A province in China known mainly for making household appliances has its eyes set on electric cars.
And a local carmaker has high hopes that Chinese electric cars will become as well known globally as Chinese high-speed trains.
"Making new-energy vehicles fits in with the national strategy of moving into (green development). It fits in with global demands of conserving energy and fighting climate change," Mr Wang Dongfeng, a senior executive at Anhui Jianghuai Automobile Group (JAC Motors), told reporters recently.
Anhui, in eastern central China, is somewhat like the poorer and less famous cousin of prosperous neighbours Jiangsu and Zhejiang. Still, its lower cost and proximity to the affluent Yangtze river delta region has made it a magnet for factories set up by major Chinese electrical appliance brands such as Haier, Gree and Midea. So much so that Anhui, with a population of about 70 million, makes 25 per cent of all refrigerators, washing machines, air-conditioners and televisions in China.
But now, to move local manufacturing up the value chain, Anhui is keen to develop new-energy vehicles (NEVs), comprising electric cars and plug-in hybrids that combine a petrol engine with an electric motor and a rechargeable battery.
For 14 years in a row, Anhui has been the top exporter of Chinese cars, local officials told reporters during a visit organised by the Chinese Foreign Ministry last December.
According to a recent report by Anhui Daily, local carmakers Chery, JAC and Ankai sold 126,000 cars overseas in the first 11 months of last year, mostly to Iran, Europe and Latin America.
To give Anhui a boost to be a key NEV production base, Chinese Premier Li Keqiang proposed a "marriage" between JAC and German auto giant Volkswagen during a visit by German Chancellor Angela Merkel in 2015.
Under the deal, Volkswagen will invest €10 billion (S$16 billion) to jointly develop and make 40 new models of electric cars by 2025.
"Unlike other joint ventures, ours requires both sides to make equal technical contributions. We are not merely taking a product from Volkswagen to produce here," said Mr Wang.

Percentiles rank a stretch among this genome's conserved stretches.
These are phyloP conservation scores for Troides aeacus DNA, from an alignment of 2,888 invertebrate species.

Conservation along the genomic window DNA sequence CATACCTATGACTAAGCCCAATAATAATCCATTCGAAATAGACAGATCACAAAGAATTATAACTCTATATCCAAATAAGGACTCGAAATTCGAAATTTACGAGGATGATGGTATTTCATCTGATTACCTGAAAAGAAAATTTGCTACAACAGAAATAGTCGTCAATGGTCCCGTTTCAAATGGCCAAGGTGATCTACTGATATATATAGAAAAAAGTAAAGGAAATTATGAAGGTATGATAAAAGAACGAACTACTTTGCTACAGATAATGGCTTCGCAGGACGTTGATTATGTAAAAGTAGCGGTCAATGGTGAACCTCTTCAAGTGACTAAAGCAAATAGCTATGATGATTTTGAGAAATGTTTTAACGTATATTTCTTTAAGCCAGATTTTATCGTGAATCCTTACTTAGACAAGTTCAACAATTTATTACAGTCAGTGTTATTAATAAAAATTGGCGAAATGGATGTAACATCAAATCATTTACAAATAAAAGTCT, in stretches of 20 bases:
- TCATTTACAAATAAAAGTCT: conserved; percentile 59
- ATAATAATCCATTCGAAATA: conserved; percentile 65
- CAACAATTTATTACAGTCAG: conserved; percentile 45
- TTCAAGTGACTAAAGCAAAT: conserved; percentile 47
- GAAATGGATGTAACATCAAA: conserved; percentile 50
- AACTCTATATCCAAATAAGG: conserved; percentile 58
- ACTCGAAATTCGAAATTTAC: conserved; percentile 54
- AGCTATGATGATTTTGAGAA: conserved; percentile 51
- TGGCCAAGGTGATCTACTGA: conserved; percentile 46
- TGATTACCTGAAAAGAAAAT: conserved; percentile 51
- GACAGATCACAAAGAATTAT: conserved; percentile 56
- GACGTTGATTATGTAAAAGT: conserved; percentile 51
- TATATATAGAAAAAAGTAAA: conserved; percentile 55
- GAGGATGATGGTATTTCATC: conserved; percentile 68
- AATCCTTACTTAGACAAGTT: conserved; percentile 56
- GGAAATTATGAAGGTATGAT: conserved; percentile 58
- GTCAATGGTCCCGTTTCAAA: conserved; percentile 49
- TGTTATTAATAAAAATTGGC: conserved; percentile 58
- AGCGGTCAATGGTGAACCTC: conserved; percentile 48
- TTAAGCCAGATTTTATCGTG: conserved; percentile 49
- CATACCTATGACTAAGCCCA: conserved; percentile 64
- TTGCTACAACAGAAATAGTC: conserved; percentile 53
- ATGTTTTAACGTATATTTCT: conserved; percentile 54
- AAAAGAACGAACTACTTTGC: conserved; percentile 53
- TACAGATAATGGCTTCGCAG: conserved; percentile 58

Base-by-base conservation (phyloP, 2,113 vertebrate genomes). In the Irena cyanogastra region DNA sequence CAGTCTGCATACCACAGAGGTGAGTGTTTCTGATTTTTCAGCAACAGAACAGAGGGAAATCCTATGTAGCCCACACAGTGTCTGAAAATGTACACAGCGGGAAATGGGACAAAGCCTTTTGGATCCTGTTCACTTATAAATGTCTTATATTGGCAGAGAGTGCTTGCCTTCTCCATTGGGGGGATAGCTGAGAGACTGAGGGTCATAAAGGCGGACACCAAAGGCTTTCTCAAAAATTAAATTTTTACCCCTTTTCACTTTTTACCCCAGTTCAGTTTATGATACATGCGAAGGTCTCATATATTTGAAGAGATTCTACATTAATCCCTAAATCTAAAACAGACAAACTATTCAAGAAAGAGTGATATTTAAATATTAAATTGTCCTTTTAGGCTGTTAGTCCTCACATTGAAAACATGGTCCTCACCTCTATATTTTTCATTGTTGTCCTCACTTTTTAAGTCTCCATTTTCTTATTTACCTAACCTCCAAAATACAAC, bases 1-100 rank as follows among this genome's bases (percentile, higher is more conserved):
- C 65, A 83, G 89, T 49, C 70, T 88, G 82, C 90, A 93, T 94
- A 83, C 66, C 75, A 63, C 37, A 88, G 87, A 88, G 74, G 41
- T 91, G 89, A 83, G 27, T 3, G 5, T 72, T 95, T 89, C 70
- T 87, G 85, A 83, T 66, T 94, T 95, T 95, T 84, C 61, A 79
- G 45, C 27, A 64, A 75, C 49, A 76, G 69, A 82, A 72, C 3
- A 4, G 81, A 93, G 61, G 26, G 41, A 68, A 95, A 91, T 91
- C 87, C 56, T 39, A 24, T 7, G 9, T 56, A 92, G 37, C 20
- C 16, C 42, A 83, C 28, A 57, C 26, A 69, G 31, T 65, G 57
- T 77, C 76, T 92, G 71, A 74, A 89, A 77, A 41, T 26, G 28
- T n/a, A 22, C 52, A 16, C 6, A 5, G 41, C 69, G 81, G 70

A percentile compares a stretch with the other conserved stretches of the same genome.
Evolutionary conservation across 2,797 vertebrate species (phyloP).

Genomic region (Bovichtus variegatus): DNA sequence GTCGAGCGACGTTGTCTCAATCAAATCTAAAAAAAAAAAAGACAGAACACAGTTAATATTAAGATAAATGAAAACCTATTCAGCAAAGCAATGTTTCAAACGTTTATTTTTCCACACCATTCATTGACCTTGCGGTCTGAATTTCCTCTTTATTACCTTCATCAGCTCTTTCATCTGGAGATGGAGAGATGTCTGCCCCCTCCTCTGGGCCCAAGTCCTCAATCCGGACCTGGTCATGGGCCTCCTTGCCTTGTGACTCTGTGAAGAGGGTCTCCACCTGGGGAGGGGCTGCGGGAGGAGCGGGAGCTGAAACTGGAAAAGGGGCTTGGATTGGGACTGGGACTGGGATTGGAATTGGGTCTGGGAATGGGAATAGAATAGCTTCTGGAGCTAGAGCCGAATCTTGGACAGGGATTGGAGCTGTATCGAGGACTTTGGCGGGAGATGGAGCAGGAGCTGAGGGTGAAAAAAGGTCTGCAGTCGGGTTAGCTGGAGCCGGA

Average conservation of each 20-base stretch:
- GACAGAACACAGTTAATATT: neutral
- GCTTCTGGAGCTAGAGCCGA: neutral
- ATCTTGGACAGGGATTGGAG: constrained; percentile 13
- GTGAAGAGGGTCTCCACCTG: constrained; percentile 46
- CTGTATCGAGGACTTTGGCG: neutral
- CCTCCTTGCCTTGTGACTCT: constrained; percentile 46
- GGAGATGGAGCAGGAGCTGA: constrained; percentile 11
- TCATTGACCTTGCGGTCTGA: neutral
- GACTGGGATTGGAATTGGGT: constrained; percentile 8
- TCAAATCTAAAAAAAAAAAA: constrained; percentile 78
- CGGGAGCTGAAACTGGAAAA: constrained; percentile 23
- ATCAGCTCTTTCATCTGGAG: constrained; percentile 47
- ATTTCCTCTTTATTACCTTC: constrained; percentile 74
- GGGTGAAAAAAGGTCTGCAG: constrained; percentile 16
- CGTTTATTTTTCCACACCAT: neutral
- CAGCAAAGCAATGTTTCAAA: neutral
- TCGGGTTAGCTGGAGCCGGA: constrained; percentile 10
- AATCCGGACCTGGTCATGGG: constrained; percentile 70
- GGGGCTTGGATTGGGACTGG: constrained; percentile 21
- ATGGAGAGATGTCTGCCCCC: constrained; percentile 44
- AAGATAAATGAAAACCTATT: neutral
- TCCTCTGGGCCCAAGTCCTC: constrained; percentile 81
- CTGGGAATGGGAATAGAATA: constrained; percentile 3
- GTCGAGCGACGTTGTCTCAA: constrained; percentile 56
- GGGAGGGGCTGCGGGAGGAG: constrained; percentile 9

"Our goal is to go global," he said, adding that typical joint ventures are aimed only at the Chinese market, with the foreign products made in China sold in China itself.
"We are now building an independent Chinese brand, comprising technology from JAC and Volkswagen, that will be sold worldwide."
A sports utility vehicle (SUV) priced at around 200,000 yuan (S$41,260) is slated to be released in the first quarter of this year, though the brand's name has not been decided, he said.
NEVs could be a bright spot for JAC. While its fuel-car sales fell 20.6 per cent to 510,892 units last year, it sold 28,263 NEVs, up 53.9 per cent.
By 2020, JAC aims to ramp up NEV sales by 10 times to 300,000 units, which make up 30 per cent of its sales target of one million vehicles.
While China has not specified a timeline for a ban on the sale of fuel cars, it has announced measures to get carmakers to switch to NEVs.
Under the cap-and-trade policy starting next year, carmakers that produce or import more than 30,000 cars must ensure at least 10 per cent of them are NEVs.This will rise to 12 per cent in 2020, and is expected to go up further in later years.
Besides manufacturing, Anhui is using technology to upgrade its agriculture sector.
In Hexian, a county that is a key vegetable distribution centre, a local firm has used technology such as temperature and light sensors to produce better-quality seedlings.
Anhui Xinyuan Agricultural Science and Technology company said it helped local farmers increase sales of their tomatoes, chillies and grafted melons by four million yuan in 2016, thanks in part to a bumper crop of chillies.
"Our seedlings, compared with those that the farmers grow, can increase crop yield by 20 per cent and the quality has improved," said company chairman Xia Xinfa.
"This has brought tangible benefits to our farmers," he added.